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Saturday, October 1, 2016
Middlesbrough parish shelters former child soldier
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 A former child soldier from Uganda, Kassim Kiggundu, lights a candle in a church every day to "keep alive a flame of hope."

He is praying that his appeal against a life-threatening deportation order to his native Uganda will be upheld later this month.

Meanwhile hundreds of Christians are being urged to follow Kassim's example and to pray - at 9pm nightly during Lent which starts on Ash Wednesday February 25 - for asylum-seekers, Government Ministers and staff involved in the asylum system so that just decisions be given

Kassim, 36, a former Army captain, said during an interview at St Andrew's RC Church presbytery, Teesville, Middlesbrough, he feared he would face a firing squad if he was returned to Uganda.

"I escaped from the country in 2002 after falling out with my Army general, Yoweri Museveni, who is still the country's president.

"I was tortured for information about the People's Redemption Army, a rebel group in Rwanda, but I didn't have any information."

Kassim has been living in Middlesbrough for the past seven years. His wife Josephine and three children live in Kisumu refugee camp in Kenya. He has
never since his youngest child.

"I'm very grateful for the help which friends in Middlesbrough give me. I've learned English from scratch through doing community work including helping at Justice First, a charity which helps asylum-seekers."

Kath Sainsbury, of Justice First, said Kassim had acted in a voluntary capacity to support the charity's work through mentoring young clients, attending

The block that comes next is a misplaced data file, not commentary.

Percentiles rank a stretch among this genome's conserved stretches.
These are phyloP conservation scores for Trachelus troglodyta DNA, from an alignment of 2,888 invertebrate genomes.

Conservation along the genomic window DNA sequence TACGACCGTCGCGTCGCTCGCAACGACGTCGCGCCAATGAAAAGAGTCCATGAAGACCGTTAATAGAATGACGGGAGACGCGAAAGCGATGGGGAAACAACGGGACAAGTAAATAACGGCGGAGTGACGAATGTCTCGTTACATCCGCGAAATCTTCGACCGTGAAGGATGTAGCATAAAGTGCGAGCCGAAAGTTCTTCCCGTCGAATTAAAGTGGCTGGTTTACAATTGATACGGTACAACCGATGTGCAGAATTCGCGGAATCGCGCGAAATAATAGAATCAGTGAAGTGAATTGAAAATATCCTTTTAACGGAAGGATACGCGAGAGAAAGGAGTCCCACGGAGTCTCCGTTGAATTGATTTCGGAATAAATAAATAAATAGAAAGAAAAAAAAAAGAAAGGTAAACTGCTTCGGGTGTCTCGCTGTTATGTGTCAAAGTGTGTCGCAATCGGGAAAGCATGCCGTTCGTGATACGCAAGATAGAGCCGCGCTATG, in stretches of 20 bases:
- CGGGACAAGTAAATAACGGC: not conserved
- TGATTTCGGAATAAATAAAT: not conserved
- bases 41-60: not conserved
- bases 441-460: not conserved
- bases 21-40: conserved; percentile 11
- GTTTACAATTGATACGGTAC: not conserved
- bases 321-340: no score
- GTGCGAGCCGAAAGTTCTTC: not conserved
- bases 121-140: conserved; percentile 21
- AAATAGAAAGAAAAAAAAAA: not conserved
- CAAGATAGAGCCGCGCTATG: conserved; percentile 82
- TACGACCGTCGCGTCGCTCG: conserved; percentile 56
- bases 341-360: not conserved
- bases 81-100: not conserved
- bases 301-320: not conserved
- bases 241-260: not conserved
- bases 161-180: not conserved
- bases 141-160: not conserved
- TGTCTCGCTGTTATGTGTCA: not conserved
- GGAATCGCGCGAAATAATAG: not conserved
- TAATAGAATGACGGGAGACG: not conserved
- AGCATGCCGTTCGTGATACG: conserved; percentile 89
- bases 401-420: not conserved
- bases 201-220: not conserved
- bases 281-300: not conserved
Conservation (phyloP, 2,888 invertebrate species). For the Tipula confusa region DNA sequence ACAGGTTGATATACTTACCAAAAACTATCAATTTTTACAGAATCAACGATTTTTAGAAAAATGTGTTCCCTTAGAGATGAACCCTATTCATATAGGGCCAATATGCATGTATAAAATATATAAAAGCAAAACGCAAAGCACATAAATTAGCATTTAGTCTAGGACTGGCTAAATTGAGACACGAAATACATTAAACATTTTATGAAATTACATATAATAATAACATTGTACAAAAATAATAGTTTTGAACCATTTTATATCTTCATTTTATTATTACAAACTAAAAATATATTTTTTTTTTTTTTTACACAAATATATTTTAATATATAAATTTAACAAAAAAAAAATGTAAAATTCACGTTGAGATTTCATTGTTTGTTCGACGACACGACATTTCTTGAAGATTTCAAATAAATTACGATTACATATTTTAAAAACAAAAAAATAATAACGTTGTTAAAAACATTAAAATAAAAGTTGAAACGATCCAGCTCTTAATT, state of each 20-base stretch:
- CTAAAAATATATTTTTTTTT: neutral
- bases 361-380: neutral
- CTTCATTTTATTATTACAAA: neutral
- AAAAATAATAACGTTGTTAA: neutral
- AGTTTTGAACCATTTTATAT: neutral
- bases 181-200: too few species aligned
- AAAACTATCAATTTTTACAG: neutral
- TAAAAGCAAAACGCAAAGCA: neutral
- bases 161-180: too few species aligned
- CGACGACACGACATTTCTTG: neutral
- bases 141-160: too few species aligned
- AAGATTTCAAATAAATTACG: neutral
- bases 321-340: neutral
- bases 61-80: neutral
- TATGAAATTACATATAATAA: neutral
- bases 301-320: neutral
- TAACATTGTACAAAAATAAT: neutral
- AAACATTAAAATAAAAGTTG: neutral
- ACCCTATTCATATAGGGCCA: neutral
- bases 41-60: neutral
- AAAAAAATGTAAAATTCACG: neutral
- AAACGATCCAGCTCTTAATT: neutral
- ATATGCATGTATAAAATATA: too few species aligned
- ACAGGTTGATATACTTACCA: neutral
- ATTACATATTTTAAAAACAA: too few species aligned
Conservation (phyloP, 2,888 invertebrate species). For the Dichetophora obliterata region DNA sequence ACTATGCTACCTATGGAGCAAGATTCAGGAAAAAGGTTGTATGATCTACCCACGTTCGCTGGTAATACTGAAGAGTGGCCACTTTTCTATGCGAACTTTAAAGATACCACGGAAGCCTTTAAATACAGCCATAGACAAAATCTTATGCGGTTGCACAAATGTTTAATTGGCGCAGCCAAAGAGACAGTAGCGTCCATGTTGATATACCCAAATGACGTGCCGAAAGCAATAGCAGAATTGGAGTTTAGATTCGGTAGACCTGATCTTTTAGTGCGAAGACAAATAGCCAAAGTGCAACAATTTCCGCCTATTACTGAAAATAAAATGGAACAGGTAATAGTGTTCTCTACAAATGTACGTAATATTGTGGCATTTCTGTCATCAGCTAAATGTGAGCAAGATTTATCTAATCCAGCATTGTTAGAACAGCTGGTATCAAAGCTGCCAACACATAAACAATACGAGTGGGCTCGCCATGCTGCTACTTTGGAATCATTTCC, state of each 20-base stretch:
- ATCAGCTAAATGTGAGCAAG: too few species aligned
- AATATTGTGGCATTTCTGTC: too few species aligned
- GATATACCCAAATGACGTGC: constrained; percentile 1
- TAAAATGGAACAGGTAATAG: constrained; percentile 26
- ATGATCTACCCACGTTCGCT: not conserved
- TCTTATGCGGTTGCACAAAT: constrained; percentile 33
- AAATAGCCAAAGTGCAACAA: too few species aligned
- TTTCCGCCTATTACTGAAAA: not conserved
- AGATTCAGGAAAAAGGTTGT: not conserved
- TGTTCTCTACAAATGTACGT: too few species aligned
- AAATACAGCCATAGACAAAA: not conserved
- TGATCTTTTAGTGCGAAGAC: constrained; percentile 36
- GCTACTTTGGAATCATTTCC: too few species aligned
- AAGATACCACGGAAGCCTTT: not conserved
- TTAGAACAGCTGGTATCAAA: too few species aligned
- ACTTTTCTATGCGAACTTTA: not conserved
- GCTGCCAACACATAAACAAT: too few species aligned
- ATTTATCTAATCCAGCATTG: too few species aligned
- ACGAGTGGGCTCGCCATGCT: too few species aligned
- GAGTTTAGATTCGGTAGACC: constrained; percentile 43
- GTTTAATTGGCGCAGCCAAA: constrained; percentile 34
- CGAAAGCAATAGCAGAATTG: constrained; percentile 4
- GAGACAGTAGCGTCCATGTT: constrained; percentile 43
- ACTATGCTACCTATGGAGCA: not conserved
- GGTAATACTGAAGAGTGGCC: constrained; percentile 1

fundraising events and meetings.

Canon Eddie Gubbins, of St Andrew's, said: "I believe Kassim's story. I first heard it when he spoke at our church during Refugee Week in June 2008. Now, along with many Christians in the Middlesbrough area, I pray for him and others in a similar position at 9pm every evening."

Kassim said: "I'm not a Christian but have started to light a candle each day at local churches to keep alive a flame of hope that my appeal against deportation will succeed. The judge at the Asylum and Immigration Tribunal said at the end of a five-hour hearing at North Shields on January 23 that we would hear from him within four to six weeks.

"I hope to remain in Middlesbrough and to send for my family. I would study for some qualifications to help me to get a job. Soldiering is the only work I have done since being abducted from school aged 11, when I was marched about 45 miles through jungle and forest with my schoolfriends. Many did not survive the journey."

Kassim is living in Government-supported shared accommodation in North Ormesby, Middlesbrough, receiving only food vouchers.

Canon Gubbins said: "The local Catholic community is rallying round Kassim. I'm very impressed with their efforts, which include giving him lifts to sign at
Stockton police station every two weeks, and to fight his legal case, plus giving extra food."

Catherine Ramos, of Middlesbrough, a trustee of Justice First, said they were asking people to join a 9pm Lenten initiative of lighting a candle and praying for five minutes for asylum-seekers, Government Ministers and those involved in the asylum system so that just decisions be given.

Three prayers which are being suggested for the candle-and-prayer campaign have been written by Sheilagh Williamson, an Anglican vicar in Darlington.
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